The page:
[DB-SIG] autocommit support in pep-249

M.-A. Lemburg mal at egenix.com
Thu Sep 15 12:52:43 CEST 2011


Vernon Cole wrote:
> (I missed replying to the group. --- buggy mental code path ...;)
> 
> ---------- Forwarded message ----------
> From: Vernon Cole <vernondcole at gmail.com>
> Date: Thu, Sep 15, 2011 at 4:23 AM
> Subject: Re: [DB-SIG] autocommit support in pep-249
> To: Federico Di Gregorio <fog at dndg.it>
> 
> 
> 
> 
> On Wed, Sep 14, 2011 at 6:16 AM, Federico Di Gregorio <fog at dndg.it> wrote:
> 
>> [snap]
>>
>> Client code can set .autocommit (yes, I am +1 for the attribute) to true
>> by two different code paths: the "correct" one and the "buggy" one. The
>> correct code path is not a problem: as long as the programmer knows the
>> behaviour she can do the right thing:
>>
>>  1. exception => make sure to commit() or rollback() before,
>>                  depending on the wanted outcome;
>>  2. commit    => rollback() if you don't want to commit changes,
>>                  do nothing in the other case;
>>  3. rollback  => as (2), reversed.
>>
>> What I am interested in is the behaviour of the driver when the code
>> sets .autocommit to true following a buggy code path, i.e., when there
>> is a pending transaction and the code is unaware of it:
>>
>>  1. exception => pending transaction is lost, user (and eventually
>>                  also the programmer) gets a stack trace: this is
>>                  good because the user is sure about the outcome (data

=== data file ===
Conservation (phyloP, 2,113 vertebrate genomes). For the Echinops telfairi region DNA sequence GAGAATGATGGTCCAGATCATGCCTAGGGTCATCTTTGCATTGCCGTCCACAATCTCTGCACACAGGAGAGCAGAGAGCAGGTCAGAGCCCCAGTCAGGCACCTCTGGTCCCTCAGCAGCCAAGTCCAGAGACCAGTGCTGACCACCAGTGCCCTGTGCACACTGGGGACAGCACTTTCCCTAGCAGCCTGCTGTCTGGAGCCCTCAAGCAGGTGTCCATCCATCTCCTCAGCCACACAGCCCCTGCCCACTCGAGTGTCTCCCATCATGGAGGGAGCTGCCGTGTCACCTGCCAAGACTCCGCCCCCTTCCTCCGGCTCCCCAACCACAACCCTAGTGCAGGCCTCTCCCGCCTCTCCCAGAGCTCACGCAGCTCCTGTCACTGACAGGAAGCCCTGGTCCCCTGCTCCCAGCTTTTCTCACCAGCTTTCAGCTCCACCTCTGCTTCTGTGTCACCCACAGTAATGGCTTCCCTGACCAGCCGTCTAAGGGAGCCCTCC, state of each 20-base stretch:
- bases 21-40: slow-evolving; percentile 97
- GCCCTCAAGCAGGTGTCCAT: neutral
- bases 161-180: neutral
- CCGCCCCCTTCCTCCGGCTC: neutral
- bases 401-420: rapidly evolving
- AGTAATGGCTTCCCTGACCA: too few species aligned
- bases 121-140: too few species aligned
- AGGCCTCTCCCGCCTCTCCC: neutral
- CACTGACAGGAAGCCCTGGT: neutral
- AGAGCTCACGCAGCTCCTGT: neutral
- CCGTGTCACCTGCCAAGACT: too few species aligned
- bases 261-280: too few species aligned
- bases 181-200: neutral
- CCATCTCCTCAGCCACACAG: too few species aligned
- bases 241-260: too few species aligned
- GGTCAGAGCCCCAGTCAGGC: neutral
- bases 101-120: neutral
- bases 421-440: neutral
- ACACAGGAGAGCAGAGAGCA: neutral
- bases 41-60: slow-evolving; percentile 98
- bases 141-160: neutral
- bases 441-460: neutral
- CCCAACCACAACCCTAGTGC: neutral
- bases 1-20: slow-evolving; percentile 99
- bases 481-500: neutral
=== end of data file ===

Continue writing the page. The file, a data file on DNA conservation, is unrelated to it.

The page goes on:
>>                  is lost) _and_ has information about the problem;
>>  2. commit    => pending transaction is commited but it is what the
>>                  code was really supposed to do? noboby will know until
>>                  someone peeks at the database and _then_ a possibly
>>                  difficult bug hunting session begins;
>>  3. rollback  => as (2), but data is lost.
>>
>> Having commit or rollbacks happen because of a bug really scares me:
>> spurious data starts to popup into the database and finding the bugs
>> usually isn't a piece of cake. That's why I vote for the exception.
>>
>> federico
>>
>> It's those buggy code paths that we are discussing, and I am much more
> interested in doing the right thing on a good code path.  We're using Python
> here, not Pascal.  If I wanted to force all programmers to be perfect, I'ld
> require that all variables be declared.   What we are discussing here is
> what to do in a situation which a wise programmer will never get in to.  I
> don't want to waste a lot of time and a lot of code making sure that the
> results of poor programming are consistent between different database
> engines.  I would advocate that the results of this questionable practice
> should be explicitly left as "undefined", with the cautionary note that an
> exception MIGHT occur, and suggest that the application programmer should
> either commit or rollback any in-progress transactions before changing the
> value of autocommit.
> 
>   That way no complicated parsing or state tracking is required.  My
> __setattr__ for .autocommit would simply pass the new value on to the ADO
> engine to do whatever it pleased with it -- and pass back any error which
> the engine might decide to return.
> 
> I LIKE simple -- it usually works better.

I agree with Vernon: the DB-API cannot mandate an exception in
case of a pending transaction, since the module may very well not
be aware of such a pending transaction:

Some databases manage
transactions on the server side and it's also possible to run
COMMIT and ROLLBACK using cursor.execute() (even though that is
discouraged).

If you then tell the user that an exception will be raised in
case of a pending transaction, she will feel mistakenly secure
about doing connection.autocommit = True without an explicit
.commit() or .rollback().

I find the implicit .commit() of setting connection.autocommit = True
very intuitive. After all, you expect the connection to take care
of the .commit()s for you when doing so.

Likewise, setting the attribute to False, means that the programmer
has to take care of the .commit()s again.

-- 
Marc-Andre Lemburg
eGenix.com

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